"Self-Healing" refers to metallized caps where a partial discharge
results in a localized failure of the dielectric which burns away the
metallized electrode effectively isolating the fault.

  Someone mentioned "reforming" electrolytics. I had not considered this
to be a problem but, after `blowing the dust off' ITT's "Reference Data for
Radio Engineers", I ran across the following:

  "Conventional aluminum electrolytic capacitors which have gone 6 months
or more without voltage applied may have to be reformed." A DC source at the
rated voltage with a 1.5K internal resistance for caps with a rated voltage
exceeding 100V or 150 ohms for <=100V must be applied for one hour after the
cap reaches it's rated voltage +/- 3%. The cap is then discharged through a
resistor of 1ohm/V.

  I would first check with the cap vendor to see what the shelf-life is in
this `day and age', and what, if any, `reforming' procedure is required.
Still, it's something to think about if you have a bunch of `ancient'
electrolytics laying around and you are experimenting for home use.

  - Tom

At 07:12 PM 3/8/00 -0700, Dan Michaels wrote:
{Quote hidden}

------------------------------------------------------------------------
Tom Handley
New Age Communications
Since '75 before "New Age" and no one around here is waiting for UFOs ;-)

2000\03\09@120726 by David VanHorn

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At 08:23 AM 3/9/00 +0000, Graham North wrote:
>I have a satellite receiver which does not work, I have tried but can not
>find the problem.
>
>How can I tell if it's the caps?


Your first clue would be if any have exploded, bulged, or ruptured their
tops.
After that, you'll likely need a schematic, and a meter at least, to track
down the problem
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2000\03\09@124713 by Dan Michaels

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Tom wrote:

>   The "rehealing" feature with electrolytics relates to the working
>electrolyte in that any faults in the oxide layer will be repaired by
>further anodization. This is a factor is the design of the cap.
>
>   "Self-Healing" refers to metallized caps where a partial discharge
>results in a localized failure of the dielectric which burns away the
>metallized electrode effectively isolating the fault.
>

So, it is reasonable to think that a cap *blasted by an ESD bolt*
can possibly "reheal" by reforming its oxide layer, or may
"self-heal" with the charge blasting the electrode away in a local
area, but leaving intact the rest of the cap surface. (I'm not sure
if your reference to "s-h" & metallized caps applies to aluminum
electrolytics).

I got onto this a few years ago, when consulting with a company
that was using 6805 embedded controllers in industrial icemaker
machines. A really bad ESD, EMI, and inductive switching transient
environment. The controllers were constantly latching up (the
orig design had NO protection on the sense lines at all - would you
believe!). The contractor redesigned the controllers by adding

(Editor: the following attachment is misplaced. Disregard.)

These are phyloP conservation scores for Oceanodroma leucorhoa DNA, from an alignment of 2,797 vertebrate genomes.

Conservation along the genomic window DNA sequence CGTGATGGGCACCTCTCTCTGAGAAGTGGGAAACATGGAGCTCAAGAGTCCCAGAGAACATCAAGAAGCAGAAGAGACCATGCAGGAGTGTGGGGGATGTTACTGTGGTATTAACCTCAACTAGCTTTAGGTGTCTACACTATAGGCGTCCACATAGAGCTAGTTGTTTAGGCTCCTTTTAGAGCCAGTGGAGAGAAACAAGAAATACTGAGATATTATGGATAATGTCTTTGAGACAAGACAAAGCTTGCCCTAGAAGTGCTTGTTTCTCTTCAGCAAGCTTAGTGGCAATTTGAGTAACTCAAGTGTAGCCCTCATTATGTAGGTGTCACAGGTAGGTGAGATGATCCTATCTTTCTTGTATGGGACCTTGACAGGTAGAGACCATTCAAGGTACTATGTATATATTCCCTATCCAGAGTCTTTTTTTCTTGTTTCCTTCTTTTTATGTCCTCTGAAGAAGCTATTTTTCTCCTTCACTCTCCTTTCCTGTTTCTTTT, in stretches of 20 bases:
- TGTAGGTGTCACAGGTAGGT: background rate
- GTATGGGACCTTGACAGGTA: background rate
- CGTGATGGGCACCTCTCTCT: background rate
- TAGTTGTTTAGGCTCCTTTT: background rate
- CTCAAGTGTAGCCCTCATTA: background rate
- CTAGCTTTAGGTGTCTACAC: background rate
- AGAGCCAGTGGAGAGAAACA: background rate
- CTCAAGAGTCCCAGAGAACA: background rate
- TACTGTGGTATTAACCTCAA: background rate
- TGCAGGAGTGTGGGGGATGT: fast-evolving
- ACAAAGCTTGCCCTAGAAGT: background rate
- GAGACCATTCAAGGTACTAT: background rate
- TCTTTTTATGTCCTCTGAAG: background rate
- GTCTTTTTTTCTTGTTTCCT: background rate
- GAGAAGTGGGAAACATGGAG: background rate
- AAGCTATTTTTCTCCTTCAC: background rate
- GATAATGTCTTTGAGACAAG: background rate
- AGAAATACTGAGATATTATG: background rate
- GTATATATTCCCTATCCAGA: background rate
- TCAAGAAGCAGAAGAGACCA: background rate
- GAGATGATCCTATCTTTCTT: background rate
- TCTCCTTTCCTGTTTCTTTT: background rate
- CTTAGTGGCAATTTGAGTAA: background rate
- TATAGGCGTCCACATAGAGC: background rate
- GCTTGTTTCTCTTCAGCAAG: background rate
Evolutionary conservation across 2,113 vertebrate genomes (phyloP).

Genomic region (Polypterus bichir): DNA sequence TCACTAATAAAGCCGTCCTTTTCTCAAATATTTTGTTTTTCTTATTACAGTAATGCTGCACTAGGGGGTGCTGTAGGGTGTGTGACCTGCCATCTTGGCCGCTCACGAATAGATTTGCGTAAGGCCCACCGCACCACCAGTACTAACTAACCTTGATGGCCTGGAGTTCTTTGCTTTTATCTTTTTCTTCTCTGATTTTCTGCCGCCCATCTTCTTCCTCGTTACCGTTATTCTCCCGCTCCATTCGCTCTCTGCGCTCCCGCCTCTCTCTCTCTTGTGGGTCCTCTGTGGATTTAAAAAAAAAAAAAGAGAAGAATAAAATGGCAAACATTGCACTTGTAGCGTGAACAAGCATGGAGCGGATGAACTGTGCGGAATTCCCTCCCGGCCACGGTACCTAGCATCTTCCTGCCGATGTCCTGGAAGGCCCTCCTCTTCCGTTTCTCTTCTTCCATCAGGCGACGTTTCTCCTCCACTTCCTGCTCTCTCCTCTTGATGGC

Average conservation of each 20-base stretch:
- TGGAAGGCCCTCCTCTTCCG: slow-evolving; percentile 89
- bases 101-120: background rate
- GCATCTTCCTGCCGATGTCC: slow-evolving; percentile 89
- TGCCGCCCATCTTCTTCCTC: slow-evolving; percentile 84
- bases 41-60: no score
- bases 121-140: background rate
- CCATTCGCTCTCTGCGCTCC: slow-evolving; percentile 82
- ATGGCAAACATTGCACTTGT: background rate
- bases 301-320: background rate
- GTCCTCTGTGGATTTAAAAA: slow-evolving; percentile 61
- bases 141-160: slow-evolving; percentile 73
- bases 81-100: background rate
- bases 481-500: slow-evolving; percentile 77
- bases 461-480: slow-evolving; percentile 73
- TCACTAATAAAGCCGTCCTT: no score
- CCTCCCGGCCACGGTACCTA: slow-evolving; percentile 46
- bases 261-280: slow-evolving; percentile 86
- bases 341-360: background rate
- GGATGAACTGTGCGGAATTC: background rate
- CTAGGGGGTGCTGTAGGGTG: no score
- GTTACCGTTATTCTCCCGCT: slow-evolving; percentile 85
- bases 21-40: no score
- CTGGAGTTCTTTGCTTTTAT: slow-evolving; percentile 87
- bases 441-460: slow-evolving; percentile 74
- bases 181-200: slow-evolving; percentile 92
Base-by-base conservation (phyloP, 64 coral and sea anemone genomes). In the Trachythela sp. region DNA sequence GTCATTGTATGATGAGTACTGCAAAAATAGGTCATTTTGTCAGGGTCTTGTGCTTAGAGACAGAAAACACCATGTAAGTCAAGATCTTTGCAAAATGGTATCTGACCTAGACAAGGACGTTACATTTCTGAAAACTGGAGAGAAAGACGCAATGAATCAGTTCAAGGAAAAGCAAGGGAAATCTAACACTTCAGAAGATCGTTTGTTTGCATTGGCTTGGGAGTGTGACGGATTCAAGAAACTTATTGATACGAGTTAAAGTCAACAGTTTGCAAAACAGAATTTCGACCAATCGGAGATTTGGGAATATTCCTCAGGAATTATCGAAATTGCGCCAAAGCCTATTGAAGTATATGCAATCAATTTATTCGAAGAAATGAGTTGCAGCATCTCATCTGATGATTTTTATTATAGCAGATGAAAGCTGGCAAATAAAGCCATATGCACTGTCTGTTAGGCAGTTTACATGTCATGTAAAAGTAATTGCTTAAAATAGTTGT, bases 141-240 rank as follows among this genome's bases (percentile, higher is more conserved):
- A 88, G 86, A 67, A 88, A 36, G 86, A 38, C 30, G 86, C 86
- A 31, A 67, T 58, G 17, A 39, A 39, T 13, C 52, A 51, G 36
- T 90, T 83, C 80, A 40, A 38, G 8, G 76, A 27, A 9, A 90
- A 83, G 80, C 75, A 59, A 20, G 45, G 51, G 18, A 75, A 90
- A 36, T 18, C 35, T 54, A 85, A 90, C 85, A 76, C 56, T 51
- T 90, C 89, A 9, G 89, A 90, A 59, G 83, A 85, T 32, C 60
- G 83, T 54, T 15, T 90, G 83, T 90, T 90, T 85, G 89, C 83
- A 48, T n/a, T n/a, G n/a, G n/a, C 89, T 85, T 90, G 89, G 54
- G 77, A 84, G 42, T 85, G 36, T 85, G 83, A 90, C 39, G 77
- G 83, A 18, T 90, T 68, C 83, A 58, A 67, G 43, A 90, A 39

pi-filters to the sense lines, consisting of 10uF/25v alum
electrolytic right on the "external" pin, then 10K resistor, and
finally .1 uF bypass at the uC pin.

We did some inhouse ESD tests using a 5KV Zap gun, and I was
amazed to discover that the little 25v electrolytics weren't
completely blown off the boards. Leakage increased into the
caps temporarily, but this seemed to diminish after a while.
Thus, I got onto the healing bit.

I also discovered that the small lead spacing on the caps acted
as a spark gap, but still the caps must have been getting blasted
pretty good. All in all, pretty amazing.

Thanks,
- Dan Michaels
Oricom Technologies
http://www.sni.net/~oricom

2000\03\09@134633 by Tom Handley

picon face
At 10:45 AM 3/9/00 -0700, Dan Michaels wrote:
>So, it is reasonable to think that a cap *blasted by an ESD bolt*
>can possibly "reheal" by reforming its oxide layer, or may
>"self-heal" with the charge blasting the electrode away in a local
>area, but leaving intact the rest of the cap surface. (I'm not sure
>if your reference to "s-h" & metallized caps applies to aluminum
>electrolytics).

  Dan, "Self-Healing" only applies to metallized caps (with metallized
electrodes), not electrolytics. I brought that up to prevent confusion
with the "rehealing" property of electrolytics.

  - Tom

>I wrote:
>>   The "rehealing" feature with electrolytics relates to the working
>>electrolyte in that any faults in the oxide layer will be repaired by
>>further anodization. This is a factor is the design of the cap.
>>
>>   "Self-Healing" refers to metallized caps where a partial discharge
>>results in a localized failure of the dielectric which burns away the
>>metallized electrode effectively isolating the fault.


------------------------------------------------------------------------
Tom Handley
New Age Communications
Since '75 before "New Age" and no one around here is waiting for UFOs ;-)

2000\03\09@164952 by John Orhan

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Hi all,
I am searching for a good hi fi power output stage circuit around the 50 -
100watt mark having foolishely volenteered to help a good friend of mine
with his audiophilia problem . Can anyone suggest a good site for such
things or a known good circuit?? This will save months of angst.

                               Sincerely       John

               {Original Message removed}

2000\03\09@170028 by David VanHorn